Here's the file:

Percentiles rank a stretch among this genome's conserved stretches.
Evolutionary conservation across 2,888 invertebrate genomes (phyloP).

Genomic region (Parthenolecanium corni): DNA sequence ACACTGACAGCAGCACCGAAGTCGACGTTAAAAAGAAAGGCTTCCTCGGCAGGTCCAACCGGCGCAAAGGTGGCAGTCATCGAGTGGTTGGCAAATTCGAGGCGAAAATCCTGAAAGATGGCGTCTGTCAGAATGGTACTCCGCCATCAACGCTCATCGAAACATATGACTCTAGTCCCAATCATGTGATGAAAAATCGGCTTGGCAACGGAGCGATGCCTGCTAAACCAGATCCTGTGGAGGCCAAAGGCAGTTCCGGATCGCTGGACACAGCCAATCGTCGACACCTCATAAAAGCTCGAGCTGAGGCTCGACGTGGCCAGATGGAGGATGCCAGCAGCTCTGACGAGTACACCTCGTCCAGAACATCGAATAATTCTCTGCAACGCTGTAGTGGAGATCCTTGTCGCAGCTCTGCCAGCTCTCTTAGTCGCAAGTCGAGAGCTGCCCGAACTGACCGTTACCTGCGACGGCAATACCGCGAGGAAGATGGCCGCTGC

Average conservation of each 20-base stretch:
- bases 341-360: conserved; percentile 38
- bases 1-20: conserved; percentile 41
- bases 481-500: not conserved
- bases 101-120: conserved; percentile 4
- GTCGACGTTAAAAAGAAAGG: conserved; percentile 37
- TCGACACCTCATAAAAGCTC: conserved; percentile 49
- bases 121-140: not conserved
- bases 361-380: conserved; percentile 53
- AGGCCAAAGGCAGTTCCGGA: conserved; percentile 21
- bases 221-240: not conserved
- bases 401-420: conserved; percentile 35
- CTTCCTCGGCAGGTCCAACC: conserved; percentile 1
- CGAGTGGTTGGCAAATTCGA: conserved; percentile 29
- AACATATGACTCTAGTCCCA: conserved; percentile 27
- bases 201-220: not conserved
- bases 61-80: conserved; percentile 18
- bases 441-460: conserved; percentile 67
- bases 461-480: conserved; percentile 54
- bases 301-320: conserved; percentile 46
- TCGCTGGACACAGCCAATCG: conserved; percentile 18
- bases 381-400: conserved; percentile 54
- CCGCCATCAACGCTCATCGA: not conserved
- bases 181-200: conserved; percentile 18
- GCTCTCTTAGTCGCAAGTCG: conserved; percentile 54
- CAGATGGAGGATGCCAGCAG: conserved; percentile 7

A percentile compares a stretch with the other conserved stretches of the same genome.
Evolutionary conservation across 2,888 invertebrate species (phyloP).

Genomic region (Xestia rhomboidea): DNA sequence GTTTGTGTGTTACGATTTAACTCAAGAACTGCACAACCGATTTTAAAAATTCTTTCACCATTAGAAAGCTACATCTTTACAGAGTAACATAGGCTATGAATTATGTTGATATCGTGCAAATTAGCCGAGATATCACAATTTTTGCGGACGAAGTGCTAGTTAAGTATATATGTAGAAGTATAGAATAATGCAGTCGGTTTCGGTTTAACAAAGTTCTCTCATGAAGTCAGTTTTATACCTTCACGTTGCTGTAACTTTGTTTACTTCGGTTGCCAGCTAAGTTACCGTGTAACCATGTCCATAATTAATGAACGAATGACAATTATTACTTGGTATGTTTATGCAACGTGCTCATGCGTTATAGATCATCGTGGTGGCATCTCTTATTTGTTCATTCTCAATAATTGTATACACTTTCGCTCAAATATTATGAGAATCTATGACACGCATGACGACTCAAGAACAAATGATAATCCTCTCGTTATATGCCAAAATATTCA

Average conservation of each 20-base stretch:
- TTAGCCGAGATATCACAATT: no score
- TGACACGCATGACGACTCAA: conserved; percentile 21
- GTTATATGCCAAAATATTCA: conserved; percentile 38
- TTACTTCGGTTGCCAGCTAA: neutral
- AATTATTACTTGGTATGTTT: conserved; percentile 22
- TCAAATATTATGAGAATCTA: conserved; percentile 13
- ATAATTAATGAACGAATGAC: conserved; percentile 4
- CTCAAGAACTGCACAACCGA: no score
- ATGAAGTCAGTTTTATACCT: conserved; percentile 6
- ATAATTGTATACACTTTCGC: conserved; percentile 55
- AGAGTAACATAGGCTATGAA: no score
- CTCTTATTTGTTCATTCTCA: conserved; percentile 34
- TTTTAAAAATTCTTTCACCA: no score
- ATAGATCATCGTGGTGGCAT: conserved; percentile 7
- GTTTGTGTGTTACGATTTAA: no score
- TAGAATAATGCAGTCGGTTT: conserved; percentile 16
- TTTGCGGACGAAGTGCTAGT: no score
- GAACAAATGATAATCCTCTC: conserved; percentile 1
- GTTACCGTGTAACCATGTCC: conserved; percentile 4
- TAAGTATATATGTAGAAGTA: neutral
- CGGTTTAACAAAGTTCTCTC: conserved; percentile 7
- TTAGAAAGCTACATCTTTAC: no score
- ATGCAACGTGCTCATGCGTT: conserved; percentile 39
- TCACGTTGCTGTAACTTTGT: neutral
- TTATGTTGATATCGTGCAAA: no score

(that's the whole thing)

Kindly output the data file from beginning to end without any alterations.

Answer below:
Percentiles rank a stretch among this genome's conserved stretches.
Evolutionary conservation across 2,888 invertebrate genomes (phyloP).

Genomic region (Parthenolecanium corni): DNA sequence ACACTGACAGCAGCACCGAAGTCGACGTTAAAAAGAAAGGCTTCCTCGGCAGGTCCAACCGGCGCAAAGGTGGCAGTCATCGAGTGGTTGGCAAATTCGAGGCGAAAATCCTGAAAGATGGCGTCTGTCAGAATGGTACTCCGCCATCAACGCTCATCGAAACATATGACTCTAGTCCCAATCATGTGATGAAAAATCGGCTTGGCAACGGAGCGATGCCTGCTAAACCAGATCCTGTGGAGGCCAAAGGCAGTTCCGGATCGCTGGACACAGCCAATCGTCGACACCTCATAAAAGCTCGAGCTGAGGCTCGACGTGGCCAGATGGAGGATGCCAGCAGCTCTGACGAGTACACCTCGTCCAGAACATCGAATAATTCTCTGCAACGCTGTAGTGGAGATCCTTGTCGCAGCTCTGCCAGCTCTCTTAGTCGCAAGTCGAGAGCTGCCCGAACTGACCGTTACCTGCGACGGCAATACCGCGAGGAAGATGGCCGCTGC

Average conservation of each 20-base stretch:
- bases 341-360: conserved; percentile 38
- bases 1-20: conserved; percentile 41
- bases 481-500: not conserved
- bases 101-120: conserved; percentile 4
- GTCGACGTTAAAAAGAAAGG: conserved; percentile 37
- TCGACACCTCATAAAAGCTC: conserved; percentile 49
- bases 121-140: not conserved
- bases 361-380: conserved; percentile 53
- AGGCCAAAGGCAGTTCCGGA: conserved; percentile 21
- bases 221-240: not conserved
- bases 401-420: conserved; percentile 35
- CTTCCTCGGCAGGTCCAACC: conserved; percentile 1
- CGAGTGGTTGGCAAATTCGA: conserved; percentile 29
- AACATATGACTCTAGTCCCA: conserved; percentile 27
- bases 201-220: not conserved
- bases 61-80: conserved; percentile 18
- bases 441-460: conserved; percentile 67
- bases 461-480: conserved; percentile 54
- bases 301-320: conserved; percentile 46
- TCGCTGGACACAGCCAATCG: conserved; percentile 18
- bases 381-400: conserved; percentile 54
- CCGCCATCAACGCTCATCGA: not conserved
- bases 181-200: conserved; percentile 18
- GCTCTCTTAGTCGCAAGTCG: conserved; percentile 54
- CAGATGGAGGATGCCAGCAG: conserved; percentile 7

A percentile compares a stretch with the other conserved stretches of the same genome.
Evolutionary conservation across 2,888 invertebrate species (phyloP).

Genomic region (Xestia rhomboidea): DNA sequence GTTTGTGTGTTACGATTTAACTCAAGAACTGCACAACCGATTTTAAAAATTCTTTCACCATTAGAAAGCTACATCTTTACAGAGTAACATAGGCTATGAATTATGTTGATATCGTGCAAATTAGCCGAGATATCACAATTTTTGCGGACGAAGTGCTAGTTAAGTATATATGTAGAAGTATAGAATAATGCAGTCGGTTTCGGTTTAACAAAGTTCTCTCATGAAGTCAGTTTTATACCTTCACGTTGCTGTAACTTTGTTTACTTCGGTTGCCAGCTAAGTTACCGTGTAACCATGTCCATAATTAATGAACGAATGACAATTATTACTTGGTATGTTTATGCAACGTGCTCATGCGTTATAGATCATCGTGGTGGCATCTCTTATTTGTTCATTCTCAATAATTGTATACACTTTCGCTCAAATATTATGAGAATCTATGACACGCATGACGACTCAAGAACAAATGATAATCCTCTCGTTATATGCCAAAATATTCA

Average conservation of each 20-base stretch:
- TTAGCCGAGATATCACAATT: no score
- TGACACGCATGACGACTCAA: conserved; percentile 21
- GTTATATGCCAAAATATTCA: conserved; percentile 38
- TTACTTCGGTTGCCAGCTAA: neutral
- AATTATTACTTGGTATGTTT: conserved; percentile 22
- TCAAATATTATGAGAATCTA: conserved; percentile 13
- ATAATTAATGAACGAATGAC: conserved; percentile 4
- CTCAAGAACTGCACAACCGA: no score
- ATGAAGTCAGTTTTATACCT: conserved; percentile 6
- ATAATTGTATACACTTTCGC: conserved; percentile 55
- AGAGTAACATAGGCTATGAA: no score
- CTCTTATTTGTTCATTCTCA: conserved; percentile 34
- TTTTAAAAATTCTTTCACCA: no score
- ATAGATCATCGTGGTGGCAT: conserved; percentile 7
- GTTTGTGTGTTACGATTTAA: no score
- TAGAATAATGCAGTCGGTTT: conserved; percentile 16
- TTTGCGGACGAAGTGCTAGT: no score
- GAACAAATGATAATCCTCTC: conserved; percentile 1
- GTTACCGTGTAACCATGTCC: conserved; percentile 4
- TAAGTATATATGTAGAAGTA: neutral
- CGGTTTAACAAAGTTCTCTC: conserved; percentile 7
- TTAGAAAGCTACATCTTTAC: no score
- ATGCAACGTGCTCATGCGTT: conserved; percentile 39
- TCACGTTGCTGTAACTTTGT: neutral
- TTATGTTGATATCGTGCAAA: no score